It promised to be a beautiful wedding at Crescent Bay Point Park in Laguna Beach on a clear Saturday afternoon with a scenic view of the Pacific Ocean, Seal Rock and Santa Catalina Island.
The bride and bridesmaids were decked out in ivory-colored lace dresses and hats; the flower girls wore hot pink, and about 40 guests, who came from as far as Dallas and San Jose, had gathered to hear the preacher perform. . . .
Oh my gosh! Where's the preacher?
"First the bridesmaid knocked on the door. . . . It must have been about 1:30. She said the minister hadn't shown up and she wanted to use the phone," recalled Linda Farnell, who lives near the park, a frequent site of outdoor nuptials. "About a half-hour later the bride-to-be knocked on the door. She was devastated. So I started wracking my brain."
Four telephone calls later, Justice Sheila Prell Sonenshine of the state's 4th District Court of Appeal drove to the park and stepped out of her car, pink leotards showing beneath her black robe.
"I don't know about the bride and the bridegroom, but the guests were frantic," Sonenshine said. "When I got out of the car I remember they were shouting: 'Here comes the judge! Here comes the judge!"
Farnell and Sonenshine saved the day, not only for the prospective newlyweds who had knocked on Farnell's door, but for another couple who also showed up at the park to be married by the same preacher.
The missing minister, whom the two couples had contacted through an advertisement in a local newspaper, could not be reached, either by the newlyweds or The Times.
Farnell said the first couple had reasons to be panic-stricken at the preacher's absence. The bride's parents had flown in from Texas; a lavish reception was planned, and the couple had tickets on a 5 p.m. honeymoon flight to Victoria, British Colombia.
"There was no choice," Farnell said. "She had to find somebody."
Farnell first called two ministers. One could not be reached and another begged off, claiming he couldn't get to the park on time.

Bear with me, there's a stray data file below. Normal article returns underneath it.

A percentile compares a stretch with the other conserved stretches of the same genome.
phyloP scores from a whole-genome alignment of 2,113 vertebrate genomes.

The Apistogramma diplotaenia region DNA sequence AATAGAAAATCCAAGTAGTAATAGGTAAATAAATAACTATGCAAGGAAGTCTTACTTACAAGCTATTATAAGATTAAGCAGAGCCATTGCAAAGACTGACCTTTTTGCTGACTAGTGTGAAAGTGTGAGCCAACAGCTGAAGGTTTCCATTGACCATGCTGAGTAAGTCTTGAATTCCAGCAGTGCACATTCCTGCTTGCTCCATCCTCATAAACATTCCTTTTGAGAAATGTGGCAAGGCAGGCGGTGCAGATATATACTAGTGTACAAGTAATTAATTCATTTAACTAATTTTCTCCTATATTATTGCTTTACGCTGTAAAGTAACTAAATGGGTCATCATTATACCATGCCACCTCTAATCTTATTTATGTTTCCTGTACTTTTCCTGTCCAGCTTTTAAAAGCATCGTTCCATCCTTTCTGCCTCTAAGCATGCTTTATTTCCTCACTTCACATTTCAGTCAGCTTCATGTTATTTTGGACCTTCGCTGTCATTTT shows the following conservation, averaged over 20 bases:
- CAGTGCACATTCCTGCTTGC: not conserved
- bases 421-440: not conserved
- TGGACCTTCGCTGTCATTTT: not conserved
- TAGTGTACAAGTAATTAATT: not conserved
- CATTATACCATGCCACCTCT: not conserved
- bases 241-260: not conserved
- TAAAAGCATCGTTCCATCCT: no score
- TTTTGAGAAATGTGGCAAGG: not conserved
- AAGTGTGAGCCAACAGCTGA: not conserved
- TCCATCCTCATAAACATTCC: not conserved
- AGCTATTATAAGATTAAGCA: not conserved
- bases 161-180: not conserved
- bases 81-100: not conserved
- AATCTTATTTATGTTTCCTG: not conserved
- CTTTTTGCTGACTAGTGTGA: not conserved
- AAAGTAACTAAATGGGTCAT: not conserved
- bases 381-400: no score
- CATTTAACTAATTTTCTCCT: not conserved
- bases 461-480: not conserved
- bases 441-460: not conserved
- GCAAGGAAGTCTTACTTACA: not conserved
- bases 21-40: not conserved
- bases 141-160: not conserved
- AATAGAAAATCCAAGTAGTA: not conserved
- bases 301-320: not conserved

While Farnell was making her calls and dishing out water to the waiting wedding guests, a friend consoled the bride. "She (the bride) kept saying, 'You know, everything was going so smoothly, something had to go wrong."
Farnell, her friend and the wedding guests were debating whether to get a ship's captain to perform the ceremonies when Farnell thought of Sonenshine, a friend and neighbor.
"If anyone would do it, she would," Farnell said. "She's got such a good heart."
Sonenshine said she had finished aerobics exercises and was helping her 12-year-old son, Danny, with a charitable project for his upcoming bar mitzvah when she got the call from Farnell. She hurriedly touched up her hair, snatched her robe, kicked off her sneakers, slipped on a pair of black heels and drove to the park with son in tow.
By 2:30 the two couples were wed. But things were so hectic that neither Sonenshine nor Farnell were able to recall the names of the brides and grooms.
Sonenshine, who normally restricts her marriage performances to friends and relatives, didn't charge a fee. Instead, she asked the couples to contribute to her son's charity, the Ronald McDonald Camp for Good Times, which provides summer camp for children with cancer.
"I thought it was an honor," Sonenshine said. "It's the beginning of the Jewish New Year, and it's wonderful to have the opportunity to do something positive to start the year off."